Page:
Colin Hambrook responds to 'Ship of Fools', the vacuum cleaner’s self-initiated anti-section action, residency and mental creative space documented as a video diary on show in Art of the Lived Experiment at the core of DaDaFest 2014
There are many elements of Art of the Lived Experiment that merit writing about. It’s an eclectic exhibition gathering diverse strands, historically, aesthetically, artistically, and pulling each of those threads together under a cohesive whole themed through the idea of how impairment and the impact of a disabling society cause us to change and adapt to the world.
Aaron Williamson has done an immense curatorial job thinking through ideas of alchemy and acts of transformation as the ground principle for choosing and presenting artworks. Art of the Lived Experiment holds something of fascination for lovers of a plethora of cultural experiences: for example, pop trivia, intriguing scientific documentation, ancient magical lore all play a part, condensing a vast range of visual art genre and tradition.
From all the exhibits the piece that drew me personally was the film installation and accompanying artworks created by the Vacuum Cleaner. Made in 2011 ‘The Ship of Fools’ is a creative, thoughtful and thought-provoking filmic meditation on suicidal states of mind. An intensely moving piece of work, it is at turns darkly humorous and shocking; made with an authenticity and a desire to think about how more effective society could be in supporting individuals in the throes of extreme states of mental distress.
Recognising his own severe state of mental decline the Vacuum Cleaner decided to institute his own flat as a mental hospital. He wrote his own mental health act and gave himself a 28 day section, calling on friends, artists and others interested in the ideas he was generating for getting through his intense emotional state by forging a series of creative statements. The accompanying video diary of The Ship of Fools takes you through the 28 days in a candid and honest portrayal of the lengths the artist went to in taking responsibility for his mental well-being, inviting others to join him through the process in making a series of creative interventions.
So within a framework of rules and agreements to ensure his own and others' safety he set about literally exploring death: the vacuum cleaner talks about one friend who tells him how he would fashion nooses out of shoe laces when he was a child at school. So they set about making a series of shoelace nooses to hang on a set of railings near his building. On another day the vacuum cleaner's mental health team fail to deliver his medication. So he makes his way to the local psychiatric unit on bicycle. On the way he starts to hallucinate. Passing a local police station, he makes an intervention, laying black tape across the ‘p’ and ‘o’ in the ‘police’ sign to express what he is seeing and feeling.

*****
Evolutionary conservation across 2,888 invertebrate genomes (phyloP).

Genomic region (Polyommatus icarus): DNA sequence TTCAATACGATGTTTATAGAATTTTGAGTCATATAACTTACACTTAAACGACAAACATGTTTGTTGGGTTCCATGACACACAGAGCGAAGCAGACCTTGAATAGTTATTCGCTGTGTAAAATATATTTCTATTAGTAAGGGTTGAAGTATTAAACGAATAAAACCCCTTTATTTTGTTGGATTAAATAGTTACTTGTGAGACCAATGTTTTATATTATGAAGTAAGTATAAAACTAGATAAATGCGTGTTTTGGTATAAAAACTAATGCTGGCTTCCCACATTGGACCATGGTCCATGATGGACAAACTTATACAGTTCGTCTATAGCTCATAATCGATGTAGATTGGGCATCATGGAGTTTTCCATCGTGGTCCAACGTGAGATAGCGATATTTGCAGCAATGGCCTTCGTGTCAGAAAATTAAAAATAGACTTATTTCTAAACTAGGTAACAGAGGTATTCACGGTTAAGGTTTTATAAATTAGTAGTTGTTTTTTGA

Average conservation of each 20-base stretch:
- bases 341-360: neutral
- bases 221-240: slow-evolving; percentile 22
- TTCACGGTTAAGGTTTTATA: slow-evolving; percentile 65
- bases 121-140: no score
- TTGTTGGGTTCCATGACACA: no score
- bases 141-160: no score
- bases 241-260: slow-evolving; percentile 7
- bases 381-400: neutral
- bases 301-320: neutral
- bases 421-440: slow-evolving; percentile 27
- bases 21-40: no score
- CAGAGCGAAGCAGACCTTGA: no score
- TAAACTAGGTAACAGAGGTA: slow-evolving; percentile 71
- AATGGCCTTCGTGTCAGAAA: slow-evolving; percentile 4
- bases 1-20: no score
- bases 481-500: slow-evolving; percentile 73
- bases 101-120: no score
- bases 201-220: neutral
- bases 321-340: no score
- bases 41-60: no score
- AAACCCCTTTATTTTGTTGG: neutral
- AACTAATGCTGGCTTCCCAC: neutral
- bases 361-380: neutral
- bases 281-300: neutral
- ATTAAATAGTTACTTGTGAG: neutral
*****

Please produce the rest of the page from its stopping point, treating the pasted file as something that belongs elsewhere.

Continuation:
Ultimately the film references tragedy: The Ship of Fools is not easy viewing. However, on that stage where the personal and the political meet face to face, the Vacuum Cleaner is offering a powerful radical alternative for consideration in the strategies we employ to support people in extreme mental states.
There is something endearing and disquieting in equal measure about the depth of candor the vacuum cleaner is prepared to share through this piece of socially engaged artwork. As a young disabled artist the Vacuum Cleaner’s ideas hold something that have a potential to transform society for the better, in my humble opinion. The simplicity and directness of his interventions hold powerful reflection and considerations finding a creative alternative to incarceration on a ward in a psychiatric unit.
With all due respect to those who work in these spaces, there is nothing ‘healthy’ about the condensed mental and emotional oblivion that you will find on any average psychiatric unit. From personal experience I would say that most people get out of mental hospital because anything is better than being confined there.
The environment of the average psychiatric ward serves to make peoples' mental health deteriorate: crammed spaces, high fences, lack of opportunity for physical exercise, bad food, lack of self-determination in all manner of ways... if you weren't ill in the first place, I would assert that the most stable, robust personalities would waiver after any amount of time confined to mental hospital.
It comes down to all the small acts of humiliation that are part and parcel of 'health and safety' requirements of psychiatric care: for example not being allowed shoelaces! The institutionalisation that follows any amount of time in a unit, serves to crush and induce dependence in a way that makes the will to take responsibility for one's own well-being much harder to surmount.
I haven't even begun to describe the impact of brain cell destroying medication; the most disabling aspect of all when it comes to psychiatric intervention. As a short-term mesaure it can help, but in the long term the chemical cosh is a form of crucifixion. Not only because of the drooling, blood cell destroying, heart and liver damaging, Parkinsons-inducing side effects. But because while you are having to deal with the crippling medical consequences of drugs, you are also having to deal with the fact that the people around you - even family and friends - discriminate with the assumption that what they are looking at is 'mental illness', and not the debilitiating effects of the medication you are being forced to take to treat 'mental illness'.